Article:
Water clarity, current, spawn are key factors on anglers’ minds as REDCREST practice begins - Major League Fishing
Water clarity, current, spawn are key factors on anglers’ minds as REDCREST practice begins
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Water clarity, current, spawn are key factors on anglers’ minds as REDCREST practice begins

Heavy recent rains will mean shifting water conditions on Lay Lake
Image for Water clarity, current, spawn are key factors on anglers’ minds as REDCREST practice begins
The 50-angler REDCREST field will have multiple things to consider as practice on Lay Lake begins. Photo by Jody White.
March 11, 2024 • Tyler Brinks, Joel Shangle • Bass Pro Tour

BIRMINGHAM, Ala. – A rapidly fluctuating Lay Lake greeted the field of 50 pros Sunday morning as they put their boats in the Coosa River waters for the first day of practice of 2024 Bass Pro Shops REDCREST Powered by OPTIMA Lithium.

On the heels of an afternoon/evening deluge that dropped just over 3 inches of rain on Shelby County, Alabama, during an eight-hour period on Friday, Sunday’s practice kickoff found a majority of the pros considering water clarity above all other conditions.

“The number one thing on my mind going into practice is the amount of rain we just had on the lake,” admitted Jesse Wiggins, who, despite his Alabama roots, has never fished Lay Lake previously. “I don’t have any experience on the lake, so I don’t know yet how it’s going to look when they start moving water (through the dams). They’re obviously going to have to move a lot of water, so my number one factor is to try to figure out what it might look like when the mud settles. I’m going to be covering some water.”

What’s happening higher on the chain?

Inflow into the 12,000-acre reservoir spiked from just above 30,000 cubic feet per second (cfs) on Friday to 55,000 cfs Saturday and Sunday. That adds up to rapidly changing water clarity and current for the lake’s largemouth and spotted bass to get comfortable in.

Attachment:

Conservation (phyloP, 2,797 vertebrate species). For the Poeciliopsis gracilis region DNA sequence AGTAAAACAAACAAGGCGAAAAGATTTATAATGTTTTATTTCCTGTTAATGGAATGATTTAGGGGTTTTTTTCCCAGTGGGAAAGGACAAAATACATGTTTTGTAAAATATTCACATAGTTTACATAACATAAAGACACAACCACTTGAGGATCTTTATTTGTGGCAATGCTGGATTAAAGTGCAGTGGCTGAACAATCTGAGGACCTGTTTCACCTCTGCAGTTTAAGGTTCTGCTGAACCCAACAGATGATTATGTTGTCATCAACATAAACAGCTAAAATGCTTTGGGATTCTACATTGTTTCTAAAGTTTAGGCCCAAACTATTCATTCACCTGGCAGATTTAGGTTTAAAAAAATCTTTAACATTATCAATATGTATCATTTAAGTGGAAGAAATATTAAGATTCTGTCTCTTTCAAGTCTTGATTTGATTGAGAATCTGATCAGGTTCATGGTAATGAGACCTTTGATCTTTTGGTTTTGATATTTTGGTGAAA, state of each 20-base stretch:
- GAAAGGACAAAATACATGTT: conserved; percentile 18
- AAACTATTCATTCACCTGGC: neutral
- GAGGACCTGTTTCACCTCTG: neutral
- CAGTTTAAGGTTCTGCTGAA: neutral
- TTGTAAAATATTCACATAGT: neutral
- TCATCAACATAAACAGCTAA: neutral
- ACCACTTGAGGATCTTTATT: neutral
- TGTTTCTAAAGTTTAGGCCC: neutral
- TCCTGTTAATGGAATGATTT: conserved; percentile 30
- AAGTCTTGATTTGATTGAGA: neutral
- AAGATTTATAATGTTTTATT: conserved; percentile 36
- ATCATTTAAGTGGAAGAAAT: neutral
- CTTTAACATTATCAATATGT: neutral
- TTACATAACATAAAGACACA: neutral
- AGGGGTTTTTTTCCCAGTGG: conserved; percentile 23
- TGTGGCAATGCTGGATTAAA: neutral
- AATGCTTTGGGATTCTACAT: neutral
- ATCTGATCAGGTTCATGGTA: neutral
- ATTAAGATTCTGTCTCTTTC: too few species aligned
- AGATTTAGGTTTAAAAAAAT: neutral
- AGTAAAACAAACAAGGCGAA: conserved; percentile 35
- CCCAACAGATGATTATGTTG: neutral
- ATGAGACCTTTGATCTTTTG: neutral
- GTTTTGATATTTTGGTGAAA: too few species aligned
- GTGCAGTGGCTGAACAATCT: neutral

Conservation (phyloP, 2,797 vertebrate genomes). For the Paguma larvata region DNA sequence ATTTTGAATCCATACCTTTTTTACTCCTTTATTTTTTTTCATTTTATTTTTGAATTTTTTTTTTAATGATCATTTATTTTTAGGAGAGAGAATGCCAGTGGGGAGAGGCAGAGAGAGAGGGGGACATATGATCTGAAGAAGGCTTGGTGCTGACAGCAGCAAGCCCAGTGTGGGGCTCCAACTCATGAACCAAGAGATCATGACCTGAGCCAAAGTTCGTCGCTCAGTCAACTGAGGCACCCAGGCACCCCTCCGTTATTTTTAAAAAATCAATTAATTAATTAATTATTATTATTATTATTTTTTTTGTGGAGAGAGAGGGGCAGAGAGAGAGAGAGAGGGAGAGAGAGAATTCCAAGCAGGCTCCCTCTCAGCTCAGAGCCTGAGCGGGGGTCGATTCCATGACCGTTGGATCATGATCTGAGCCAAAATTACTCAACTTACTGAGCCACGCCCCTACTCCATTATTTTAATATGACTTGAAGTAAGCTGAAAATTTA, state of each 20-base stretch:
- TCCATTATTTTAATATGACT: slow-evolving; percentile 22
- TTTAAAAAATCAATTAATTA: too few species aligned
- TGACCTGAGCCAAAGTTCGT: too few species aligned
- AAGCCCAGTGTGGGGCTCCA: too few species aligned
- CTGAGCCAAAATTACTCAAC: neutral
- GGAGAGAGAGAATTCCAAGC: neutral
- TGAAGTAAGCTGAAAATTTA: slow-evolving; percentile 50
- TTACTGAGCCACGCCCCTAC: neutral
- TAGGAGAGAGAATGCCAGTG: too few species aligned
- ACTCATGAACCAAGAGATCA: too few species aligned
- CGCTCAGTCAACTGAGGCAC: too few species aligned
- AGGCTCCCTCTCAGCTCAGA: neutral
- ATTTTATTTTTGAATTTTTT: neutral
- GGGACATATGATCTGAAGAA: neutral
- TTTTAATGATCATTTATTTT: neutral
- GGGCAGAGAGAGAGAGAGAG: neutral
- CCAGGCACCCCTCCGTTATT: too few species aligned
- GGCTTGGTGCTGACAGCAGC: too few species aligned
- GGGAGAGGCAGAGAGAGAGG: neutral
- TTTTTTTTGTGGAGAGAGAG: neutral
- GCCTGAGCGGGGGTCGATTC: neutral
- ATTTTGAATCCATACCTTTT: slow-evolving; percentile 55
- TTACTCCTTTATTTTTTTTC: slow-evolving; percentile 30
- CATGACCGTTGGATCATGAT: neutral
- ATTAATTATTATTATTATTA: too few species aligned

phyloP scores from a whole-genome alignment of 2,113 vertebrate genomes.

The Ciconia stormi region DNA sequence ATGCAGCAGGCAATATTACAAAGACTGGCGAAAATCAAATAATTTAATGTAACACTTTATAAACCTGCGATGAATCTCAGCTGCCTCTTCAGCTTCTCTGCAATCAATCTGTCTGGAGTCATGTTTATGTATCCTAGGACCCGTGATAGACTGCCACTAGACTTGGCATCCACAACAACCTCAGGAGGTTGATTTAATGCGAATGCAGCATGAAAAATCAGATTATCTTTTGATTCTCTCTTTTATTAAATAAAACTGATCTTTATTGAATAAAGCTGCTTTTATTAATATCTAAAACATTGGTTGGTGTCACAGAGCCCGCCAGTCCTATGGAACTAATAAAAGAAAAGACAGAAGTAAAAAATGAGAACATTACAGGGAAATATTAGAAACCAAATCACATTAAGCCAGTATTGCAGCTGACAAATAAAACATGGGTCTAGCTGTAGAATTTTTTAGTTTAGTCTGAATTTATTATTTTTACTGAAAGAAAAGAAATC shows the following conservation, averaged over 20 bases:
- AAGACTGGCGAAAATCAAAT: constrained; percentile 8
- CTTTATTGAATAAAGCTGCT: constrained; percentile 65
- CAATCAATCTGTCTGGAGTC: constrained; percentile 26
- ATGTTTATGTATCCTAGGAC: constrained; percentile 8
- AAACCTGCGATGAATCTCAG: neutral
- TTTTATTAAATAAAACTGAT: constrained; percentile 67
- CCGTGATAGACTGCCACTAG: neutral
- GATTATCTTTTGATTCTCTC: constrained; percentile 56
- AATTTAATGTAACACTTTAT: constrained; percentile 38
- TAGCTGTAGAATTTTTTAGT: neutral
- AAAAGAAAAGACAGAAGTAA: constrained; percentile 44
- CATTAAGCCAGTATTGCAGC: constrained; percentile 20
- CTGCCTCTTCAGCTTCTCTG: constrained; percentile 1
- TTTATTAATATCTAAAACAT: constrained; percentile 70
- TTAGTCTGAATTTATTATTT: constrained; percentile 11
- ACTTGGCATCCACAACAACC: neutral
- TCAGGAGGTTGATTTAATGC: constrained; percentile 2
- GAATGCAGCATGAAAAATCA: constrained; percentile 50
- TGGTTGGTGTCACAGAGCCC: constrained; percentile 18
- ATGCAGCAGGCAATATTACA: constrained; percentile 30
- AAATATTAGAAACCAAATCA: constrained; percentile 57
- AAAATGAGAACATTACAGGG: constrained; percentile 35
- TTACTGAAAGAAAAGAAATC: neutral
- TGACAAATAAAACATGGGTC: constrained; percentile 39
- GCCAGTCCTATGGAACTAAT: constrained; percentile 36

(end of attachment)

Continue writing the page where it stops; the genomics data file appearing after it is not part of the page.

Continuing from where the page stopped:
“That most important, drastic thing to me is how the water clarity might change for the week, and how I might adjust to it,” said Arkansas pro Mark Rose. “I got off to a little bit of a tough start at (Stage One) Toledo Bend. I had a good pre-practice and practiced for the rain when I showed up for official practice. But during the tournament, that water shifted – different areas cleared up and some mud pushed into some of my areas, and I didn’t respond to it fast enough. I’m trying not to let that happen to me twice.”

Like Wiggins, Rose doesn’t have a lot of experience on Lay Lake to fall back on, but a lifetime of living and fishing on the Mississippi River in Memphis has the Bass Pro Shops pro conditioned to expand his practice fact-finding beyond what he sees on competition waters for the next three days.

“I’m sure we have a handful of guys who have enough experience on the Coosa to know how fast it clears out when it gets muddy,” Rose said. “But you have to do a lot more research than just the changing of the water on Lay Lake per day; you also have to know what’s behind it up on Logan Martin and Neely Henry. How far north of us did that storm reach? Growing up on the Mississippi River, what affected the oxbows in Memphis was what was also happening in St. Louis and above. I’m used to that type of research.”   

Current (and bite) could change

Deciphering the ebb and flow of dirty water will be a major part of REDCREST practice plans. Photo by Jody White

Driving to Lay Lake, Wisconsin pro Matt Stefan took note of the condition of the creeks, which were flowing hard.